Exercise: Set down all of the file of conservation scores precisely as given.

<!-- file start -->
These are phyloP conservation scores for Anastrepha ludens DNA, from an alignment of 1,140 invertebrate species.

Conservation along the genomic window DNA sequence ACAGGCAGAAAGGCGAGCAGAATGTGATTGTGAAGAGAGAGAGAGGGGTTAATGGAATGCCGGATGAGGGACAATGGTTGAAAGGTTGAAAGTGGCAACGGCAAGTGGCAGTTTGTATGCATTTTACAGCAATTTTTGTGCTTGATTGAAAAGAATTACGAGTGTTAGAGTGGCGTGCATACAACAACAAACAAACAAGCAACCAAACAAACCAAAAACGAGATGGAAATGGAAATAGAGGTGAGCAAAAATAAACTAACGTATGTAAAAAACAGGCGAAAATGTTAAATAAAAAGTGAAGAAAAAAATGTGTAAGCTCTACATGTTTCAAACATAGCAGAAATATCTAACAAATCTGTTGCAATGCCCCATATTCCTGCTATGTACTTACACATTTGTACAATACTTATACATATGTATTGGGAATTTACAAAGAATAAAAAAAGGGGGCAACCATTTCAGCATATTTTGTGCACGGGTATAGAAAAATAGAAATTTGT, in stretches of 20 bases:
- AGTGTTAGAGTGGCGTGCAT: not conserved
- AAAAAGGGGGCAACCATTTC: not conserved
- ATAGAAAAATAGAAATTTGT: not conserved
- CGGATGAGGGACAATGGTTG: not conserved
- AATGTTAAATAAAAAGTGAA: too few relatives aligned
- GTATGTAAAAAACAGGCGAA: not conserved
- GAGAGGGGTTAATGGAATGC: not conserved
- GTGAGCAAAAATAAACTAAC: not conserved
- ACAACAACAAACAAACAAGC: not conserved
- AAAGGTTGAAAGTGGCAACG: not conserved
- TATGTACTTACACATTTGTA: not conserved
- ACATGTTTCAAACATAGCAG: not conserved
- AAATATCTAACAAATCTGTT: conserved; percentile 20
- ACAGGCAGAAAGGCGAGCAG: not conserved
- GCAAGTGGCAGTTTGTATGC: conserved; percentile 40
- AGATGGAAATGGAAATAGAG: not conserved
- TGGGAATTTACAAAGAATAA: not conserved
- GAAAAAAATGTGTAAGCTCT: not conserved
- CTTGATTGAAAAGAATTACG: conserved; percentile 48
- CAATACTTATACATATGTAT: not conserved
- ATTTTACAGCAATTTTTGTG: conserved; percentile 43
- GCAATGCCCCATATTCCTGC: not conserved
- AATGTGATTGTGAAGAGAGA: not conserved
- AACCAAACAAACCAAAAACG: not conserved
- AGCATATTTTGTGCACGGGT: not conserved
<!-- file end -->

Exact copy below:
These are phyloP conservation scores for Anastrepha ludens DNA, from an alignment of 1,140 invertebrate species.

Conservation along the genomic window DNA sequence ACAGGCAGAAAGGCGAGCAGAATGTGATTGTGAAGAGAGAGAGAGGGGTTAATGGAATGCCGGATGAGGGACAATGGTTGAAAGGTTGAAAGTGGCAACGGCAAGTGGCAGTTTGTATGCATTTTACAGCAATTTTTGTGCTTGATTGAAAAGAATTACGAGTGTTAGAGTGGCGTGCATACAACAACAAACAAACAAGCAACCAAACAAACCAAAAACGAGATGGAAATGGAAATAGAGGTGAGCAAAAATAAACTAACGTATGTAAAAAACAGGCGAAAATGTTAAATAAAAAGTGAAGAAAAAAATGTGTAAGCTCTACATGTTTCAAACATAGCAGAAATATCTAACAAATCTGTTGCAATGCCCCATATTCCTGCTATGTACTTACACATTTGTACAATACTTATACATATGTATTGGGAATTTACAAAGAATAAAAAAAGGGGGCAACCATTTCAGCATATTTTGTGCACGGGTATAGAAAAATAGAAATTTGT, in stretches of 20 bases:
- AGTGTTAGAGTGGCGTGCAT: not conserved
- AAAAAGGGGGCAACCATTTC: not conserved
- ATAGAAAAATAGAAATTTGT: not conserved
- CGGATGAGGGACAATGGTTG: not conserved
- AATGTTAAATAAAAAGTGAA: too few relatives aligned
- GTATGTAAAAAACAGGCGAA: not conserved
- GAGAGGGGTTAATGGAATGC: not conserved
- GTGAGCAAAAATAAACTAAC: not conserved
- ACAACAACAAACAAACAAGC: not conserved
- AAAGGTTGAAAGTGGCAACG: not conserved
- TATGTACTTACACATTTGTA: not conserved
- ACATGTTTCAAACATAGCAG: not conserved
- AAATATCTAACAAATCTGTT: conserved; percentile 20
- ACAGGCAGAAAGGCGAGCAG: not conserved
- GCAAGTGGCAGTTTGTATGC: conserved; percentile 40
- AGATGGAAATGGAAATAGAG: not conserved
- TGGGAATTTACAAAGAATAA: not conserved
- GAAAAAAATGTGTAAGCTCT: not conserved
- CTTGATTGAAAAGAATTACG: conserved; percentile 48
- CAATACTTATACATATGTAT: not conserved
- ATTTTACAGCAATTTTTGTG: conserved; percentile 43
- GCAATGCCCCATATTCCTGC: not conserved
- AATGTGATTGTGAAGAGAGA: not conserved
- AACCAAACAAACCAAAAACG: not conserved
- AGCATATTTTGTGCACGGGT: not conserved